“Prop E is arbitrary and patronizing. It explicitly targets the products preferred by communities of color, as if we’re not capable of making these kinds of adult choices for ourselves,” explained Shawn Richard
, Executive Director of Brother Against Guns. “But what bothers me even more is how it will be enforced. Because I have no doubt that enforcement of this ban will look different in my community than it looks in others.”
Opponents of Prop E have pointed to a number of flaws in the proposal as reason for voters to reject it, including its potential to give rise to unregulated sales and the fact that more police resources will be diverted to address these problems. As an alternative to Proposition E, those voicing opposition contend that strict enforcement of the state’s Age 21 law, coupled with better education aimed at instructing youth about the dangers of tobacco use would be more effective.
, CEO of the Hispanic Chambers of Commerce
of San Francisco
, pointed out another flaw in Prop E that would ban flavored vaping products, a popular tool many adults use to quit smoking.
“If the goal is to get people to quit smoking, why would the Board of Supervisors ban the sale of almost all vaping products?” asked Solorzano. “Plus, it is already illegal to sell tobacco and vaping products to anyone under 21, yet the other side claims the ban would somehow protect minors. Prop E overreaches and makes no sense.”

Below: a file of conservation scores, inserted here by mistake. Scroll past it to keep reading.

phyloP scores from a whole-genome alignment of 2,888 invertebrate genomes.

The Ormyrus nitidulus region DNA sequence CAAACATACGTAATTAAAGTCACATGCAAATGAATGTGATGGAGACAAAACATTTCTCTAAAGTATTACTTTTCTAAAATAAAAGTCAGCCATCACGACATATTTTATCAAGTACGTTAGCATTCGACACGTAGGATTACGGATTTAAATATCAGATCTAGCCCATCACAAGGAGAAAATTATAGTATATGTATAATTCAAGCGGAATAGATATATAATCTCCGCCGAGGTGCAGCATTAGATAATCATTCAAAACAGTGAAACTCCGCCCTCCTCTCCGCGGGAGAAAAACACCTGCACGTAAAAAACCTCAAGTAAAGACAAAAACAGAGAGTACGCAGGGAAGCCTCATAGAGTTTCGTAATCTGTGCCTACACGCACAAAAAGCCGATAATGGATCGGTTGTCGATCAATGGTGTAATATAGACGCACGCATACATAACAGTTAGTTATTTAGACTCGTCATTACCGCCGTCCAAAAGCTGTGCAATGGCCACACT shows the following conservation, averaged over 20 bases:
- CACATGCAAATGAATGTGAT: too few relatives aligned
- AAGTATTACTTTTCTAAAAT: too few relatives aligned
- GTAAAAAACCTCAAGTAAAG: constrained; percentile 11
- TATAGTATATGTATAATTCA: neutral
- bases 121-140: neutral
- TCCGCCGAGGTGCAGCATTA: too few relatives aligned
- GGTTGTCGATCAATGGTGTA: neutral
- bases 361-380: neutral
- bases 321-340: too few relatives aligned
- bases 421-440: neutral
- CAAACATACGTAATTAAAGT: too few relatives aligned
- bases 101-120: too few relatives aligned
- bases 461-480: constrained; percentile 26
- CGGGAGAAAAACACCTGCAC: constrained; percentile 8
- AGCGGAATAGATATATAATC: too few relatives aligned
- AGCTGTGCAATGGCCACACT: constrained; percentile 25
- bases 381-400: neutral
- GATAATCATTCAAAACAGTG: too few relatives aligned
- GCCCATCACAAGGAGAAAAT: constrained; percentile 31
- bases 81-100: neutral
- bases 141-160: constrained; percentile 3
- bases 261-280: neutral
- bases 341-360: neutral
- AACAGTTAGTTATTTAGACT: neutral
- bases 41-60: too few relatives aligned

of the Arab American Grocers Association voiced her opposition to Prop E at the City Hall rally and expressed her frustration with the misleading and overbroad nature of the ban.
“Supporters of Prop E are misleading the public about this ban. Prop E bans menthol cigarettes, shisha tobacco, and most smokeless tobaccos, but you wouldn’t know it from their ads,” said Zouzounis, proprietor of Ted’s Market. “And they are making this a referendum on tobacco companies, which it simply isn’t. Because people can still purchase these products in neighboring cities or online, the financial impact of Prop E will be felt by local mom-and-pop stores, like mine, that enforce the Age 21 law and pay millions in local taxes.
Paid for by Let’s Be Real San Francisco, A Coalition of Concerned Citizens Supporting Freedom of Choice, Adult Consumers, Community Leaders, and Neighborhood Small Businesses with Major Funding by R.J. Reynolds Tobacco Company. Financial disclosures are available at sfethics.org.
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SOURCE No on Prop E